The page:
Thought I'd post this because it's often overlooked. There's a reason Noodler's Black and X-Feather are on "inks for bad paper" lists.
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2023.06.04 04:02 aaaaa143222 The US overseas Chinese Democracy movement's scandals part 1
Note: and other people in the same category as them
Wang Dan accused of sexual harassment by two people Lee Yuan-chun accuses Wang Dan of sexual harassment
According to Radio Free Asia
, on June 2nd, 2023, a man named Lee Yuan-chun (李元钧), accused Wang Dan of sexual harassment on Facebook. According to Lee Yuan-chun, in 2014 in Flushing, Wang Dan kissed him, attempted to rape him, and later continued to say sexual things. On Facebook, Wang Dan wrote that this did not happen. Li Yuan-chun told Radio Free Asia that he has some evidence related to the allegation.Reports: China Times Sanlih
Radio France International reported
about this, but the article was deleted.**Xu Haoqian accused Wang Dan of sexual harassment (note: this name was transliterated from Chinese to pinyin)**Later, according to multiple news media, a Master of Taiwan's Tsinghua University also accused Wang Dan of sexual harassment.Reports: Apple Daily China Press United Daily News
Further reports: HK01 CTS
Zeng Dajun was rumored to be a CCP agent
In 2011, the China Social Democracy Party had a lot of internal conflicts
involving Liu Guokai, Lu Yi, Liu Yinquan, Xiaopingtou, and others. Some members of the China Social Democracy Party were accused of being agents or doing bad things.In 2016, Bowen Press reported that Zeng Dajun, the chairman of the China Social Democracy Party was a CCP agent who infiltrated the overseas Democracy Movement and who had caused the arrest of many people in China, such as the China Social Democracy Party member Wang Xiaoning (王小宁). Zeng Dajun joined the China Social Democracy Party in 2000 and was elected to be its chairman in 2013.https://bowenpress.com/news/bowen_54262.html
Guo Baosheng convicted of fraud and defamation
On December 23rd 2019, the jury verdict ordered that Guo Baosheng pays a total of $24,000 (in defamation and fraud charges). WENGUI GUO is the plaintiff and BAOSHENG GUO is the defendant. The court is the United States District Court for the Eastern District of Virginia.To verify this information, you can use the case number , which is 1:18-cv-01064-TSE-IDD
Chen Yangchao and Zeng Jieming had a conflict on a forum of the Democracy Movement
Chen Yangchao is the author of "On Privilege" and a participant of the "Democracy Wall" movement. Zeng Jieming is an exiled Chinese who participated in various dissident publications.In May, Chen Yangchao suggested that Zeng Jieming was a CCP spy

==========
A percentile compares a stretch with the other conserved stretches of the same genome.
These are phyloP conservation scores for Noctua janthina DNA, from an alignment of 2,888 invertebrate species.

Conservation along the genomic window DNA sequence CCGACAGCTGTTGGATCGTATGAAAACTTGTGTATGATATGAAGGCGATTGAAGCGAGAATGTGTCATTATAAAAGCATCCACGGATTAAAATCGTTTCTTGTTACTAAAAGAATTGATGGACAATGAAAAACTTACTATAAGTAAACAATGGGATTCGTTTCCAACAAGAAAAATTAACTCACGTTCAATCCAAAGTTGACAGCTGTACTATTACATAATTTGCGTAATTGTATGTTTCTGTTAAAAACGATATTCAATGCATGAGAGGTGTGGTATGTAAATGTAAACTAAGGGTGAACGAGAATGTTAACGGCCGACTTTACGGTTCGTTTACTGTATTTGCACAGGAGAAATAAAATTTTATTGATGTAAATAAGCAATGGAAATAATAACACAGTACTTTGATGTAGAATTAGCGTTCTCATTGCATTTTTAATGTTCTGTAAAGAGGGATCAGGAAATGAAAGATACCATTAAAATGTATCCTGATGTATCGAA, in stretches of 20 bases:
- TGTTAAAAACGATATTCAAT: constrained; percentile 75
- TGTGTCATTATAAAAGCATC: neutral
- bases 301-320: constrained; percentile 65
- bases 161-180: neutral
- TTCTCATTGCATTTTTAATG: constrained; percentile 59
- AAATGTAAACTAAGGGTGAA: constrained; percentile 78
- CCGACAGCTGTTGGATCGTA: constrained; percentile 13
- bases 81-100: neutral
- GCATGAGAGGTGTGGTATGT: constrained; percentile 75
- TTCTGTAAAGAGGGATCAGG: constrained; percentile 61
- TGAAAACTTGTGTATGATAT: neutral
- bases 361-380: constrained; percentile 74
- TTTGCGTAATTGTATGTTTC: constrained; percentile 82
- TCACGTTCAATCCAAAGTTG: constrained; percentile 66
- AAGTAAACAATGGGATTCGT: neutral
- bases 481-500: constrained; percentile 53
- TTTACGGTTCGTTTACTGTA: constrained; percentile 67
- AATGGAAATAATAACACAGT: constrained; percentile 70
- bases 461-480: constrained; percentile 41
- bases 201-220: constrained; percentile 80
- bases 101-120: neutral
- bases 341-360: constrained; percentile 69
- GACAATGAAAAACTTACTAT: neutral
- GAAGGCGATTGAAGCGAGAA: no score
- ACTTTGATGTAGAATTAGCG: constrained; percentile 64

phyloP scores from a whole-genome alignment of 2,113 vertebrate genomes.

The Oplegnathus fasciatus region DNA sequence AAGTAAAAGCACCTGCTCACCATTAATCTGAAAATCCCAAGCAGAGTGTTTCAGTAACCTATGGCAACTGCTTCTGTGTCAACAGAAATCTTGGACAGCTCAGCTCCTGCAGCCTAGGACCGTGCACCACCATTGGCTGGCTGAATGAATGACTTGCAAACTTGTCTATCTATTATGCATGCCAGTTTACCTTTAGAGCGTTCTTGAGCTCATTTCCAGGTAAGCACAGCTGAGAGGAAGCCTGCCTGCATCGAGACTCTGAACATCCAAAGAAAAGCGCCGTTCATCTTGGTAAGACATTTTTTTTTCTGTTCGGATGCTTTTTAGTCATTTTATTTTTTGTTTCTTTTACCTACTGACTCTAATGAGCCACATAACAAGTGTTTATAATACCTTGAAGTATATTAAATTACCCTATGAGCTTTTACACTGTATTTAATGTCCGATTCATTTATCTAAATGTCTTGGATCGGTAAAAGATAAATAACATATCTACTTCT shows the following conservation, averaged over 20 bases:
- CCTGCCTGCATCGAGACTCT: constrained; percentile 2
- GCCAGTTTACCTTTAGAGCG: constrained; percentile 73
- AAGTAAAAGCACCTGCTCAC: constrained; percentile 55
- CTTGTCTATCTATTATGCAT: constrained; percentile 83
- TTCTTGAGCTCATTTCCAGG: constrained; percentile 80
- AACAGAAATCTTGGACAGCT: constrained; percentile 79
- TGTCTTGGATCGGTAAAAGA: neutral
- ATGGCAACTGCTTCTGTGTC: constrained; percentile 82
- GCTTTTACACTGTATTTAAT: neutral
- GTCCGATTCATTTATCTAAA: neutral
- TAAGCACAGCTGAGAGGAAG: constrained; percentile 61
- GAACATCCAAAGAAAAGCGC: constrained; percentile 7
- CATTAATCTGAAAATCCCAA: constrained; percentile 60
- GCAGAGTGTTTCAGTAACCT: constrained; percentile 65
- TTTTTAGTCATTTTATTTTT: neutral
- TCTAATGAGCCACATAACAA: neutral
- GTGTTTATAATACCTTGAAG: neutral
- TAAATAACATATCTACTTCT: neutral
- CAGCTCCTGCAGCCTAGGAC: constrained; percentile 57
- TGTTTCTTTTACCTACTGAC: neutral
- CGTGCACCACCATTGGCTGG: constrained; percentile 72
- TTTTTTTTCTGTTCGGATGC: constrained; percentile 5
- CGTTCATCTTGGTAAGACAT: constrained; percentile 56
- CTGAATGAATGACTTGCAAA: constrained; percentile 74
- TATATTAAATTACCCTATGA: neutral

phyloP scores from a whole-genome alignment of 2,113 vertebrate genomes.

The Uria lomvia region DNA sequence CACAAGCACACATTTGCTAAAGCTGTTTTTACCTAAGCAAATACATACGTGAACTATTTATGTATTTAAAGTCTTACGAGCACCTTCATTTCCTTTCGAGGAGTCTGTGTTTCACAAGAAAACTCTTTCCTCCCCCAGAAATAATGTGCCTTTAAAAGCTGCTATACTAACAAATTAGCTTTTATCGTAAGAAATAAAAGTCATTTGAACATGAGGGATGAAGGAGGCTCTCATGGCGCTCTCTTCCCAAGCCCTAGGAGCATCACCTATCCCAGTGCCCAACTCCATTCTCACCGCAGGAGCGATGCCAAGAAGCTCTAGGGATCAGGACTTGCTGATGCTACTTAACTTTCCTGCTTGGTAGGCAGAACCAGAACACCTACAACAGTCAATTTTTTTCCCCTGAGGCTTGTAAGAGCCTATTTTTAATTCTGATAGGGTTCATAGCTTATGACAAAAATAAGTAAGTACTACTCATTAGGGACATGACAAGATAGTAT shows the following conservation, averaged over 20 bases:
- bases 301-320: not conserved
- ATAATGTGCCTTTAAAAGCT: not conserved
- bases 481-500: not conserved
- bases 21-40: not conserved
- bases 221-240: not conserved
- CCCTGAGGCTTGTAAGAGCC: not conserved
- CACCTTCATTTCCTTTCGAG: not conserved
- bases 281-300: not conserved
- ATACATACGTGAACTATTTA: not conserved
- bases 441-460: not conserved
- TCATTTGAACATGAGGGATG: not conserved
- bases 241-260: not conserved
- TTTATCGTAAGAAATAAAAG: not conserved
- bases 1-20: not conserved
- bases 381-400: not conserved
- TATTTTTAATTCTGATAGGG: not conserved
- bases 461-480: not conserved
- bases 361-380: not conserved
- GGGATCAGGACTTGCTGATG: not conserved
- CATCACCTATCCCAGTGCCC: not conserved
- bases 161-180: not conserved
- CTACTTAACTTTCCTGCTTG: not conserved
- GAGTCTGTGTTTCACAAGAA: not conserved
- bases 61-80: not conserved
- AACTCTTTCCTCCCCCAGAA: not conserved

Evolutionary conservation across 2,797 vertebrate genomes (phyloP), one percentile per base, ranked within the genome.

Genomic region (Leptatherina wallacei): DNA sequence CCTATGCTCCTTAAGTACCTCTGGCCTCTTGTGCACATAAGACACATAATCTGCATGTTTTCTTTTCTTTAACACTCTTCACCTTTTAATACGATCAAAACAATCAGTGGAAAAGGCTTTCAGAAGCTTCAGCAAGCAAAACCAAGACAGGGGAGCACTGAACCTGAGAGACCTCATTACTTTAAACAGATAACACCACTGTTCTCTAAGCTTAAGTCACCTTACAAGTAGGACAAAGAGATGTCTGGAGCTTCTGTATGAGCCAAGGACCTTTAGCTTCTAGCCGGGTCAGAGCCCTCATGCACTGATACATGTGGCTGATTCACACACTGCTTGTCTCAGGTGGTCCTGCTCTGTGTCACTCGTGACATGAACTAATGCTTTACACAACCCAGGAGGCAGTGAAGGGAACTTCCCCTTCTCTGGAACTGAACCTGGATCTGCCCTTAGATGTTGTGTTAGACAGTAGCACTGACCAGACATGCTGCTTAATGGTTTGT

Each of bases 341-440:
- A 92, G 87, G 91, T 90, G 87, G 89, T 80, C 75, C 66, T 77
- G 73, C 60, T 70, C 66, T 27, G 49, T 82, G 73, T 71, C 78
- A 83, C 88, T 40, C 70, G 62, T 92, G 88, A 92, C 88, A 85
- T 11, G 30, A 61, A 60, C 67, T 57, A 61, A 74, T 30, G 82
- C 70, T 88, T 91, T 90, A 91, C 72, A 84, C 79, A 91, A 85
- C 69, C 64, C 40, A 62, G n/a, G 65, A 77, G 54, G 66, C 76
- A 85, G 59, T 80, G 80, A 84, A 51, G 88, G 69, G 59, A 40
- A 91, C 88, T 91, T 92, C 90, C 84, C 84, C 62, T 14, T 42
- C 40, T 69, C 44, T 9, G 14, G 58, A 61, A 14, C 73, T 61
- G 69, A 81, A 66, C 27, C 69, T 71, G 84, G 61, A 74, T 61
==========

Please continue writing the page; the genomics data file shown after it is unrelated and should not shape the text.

on The Independent Review.Below is the continuation of the online conflict translated from Chinese to English.On May 18th, on the Independent Review forum of the Democracy Movement, Chen Yangchao wrote another post
criticizing Zeng Jieming. In this post, Chen Yangchao called Zeng Jieming a "suspected communist agent", a "Little Pink", and a "gangster" ("共特嫌疑人小粉红混混"), and accused Zeng Jieming of supporting Russia against Ukraine.Zeng Jieming
: "[...] What pro-democracy activist are you now? Since 2008, after you fought with Wu Fan to be the 'President of the Transitional Government of China', ended in failure and shame, except flattering the tyrannical dictators, writing letters to persuade Jiang Zemin, Hu Jintao, and Xi Jinping [note: Zeng Jieming used the nicknames 僵贼泯, 胡紧套 and 习正恩], proclaiming the emperor to 'create peace for all ages', what have you done? Is flattering and persuading tyrannical dictators the 'democracy movement' according to you? [...]"Chen Yangchao
: "You immoral, corrupt thing that reverses black and white, didn't you see my series of long essays against the CCP? [...]" Chen Yangchao also attached a long article about the Christianity and Chinese politics.Zeng Jieming
: "In October 2011, you and Liu Guokai (刘国凯) visited my residence by chance and were warmly received by my partner and me. Later, Liu Guokai reluctantly left first, but the next day, you left angrily. For a long time, I didn't know why and thought that my hospitality wasn't good. Later, I finally understood: when taking the group photo (my wife took the photo), I didn't let you 'saint' stand in the middle, but let Liu Guokai stand in the middle. [...]"Chen Yangchao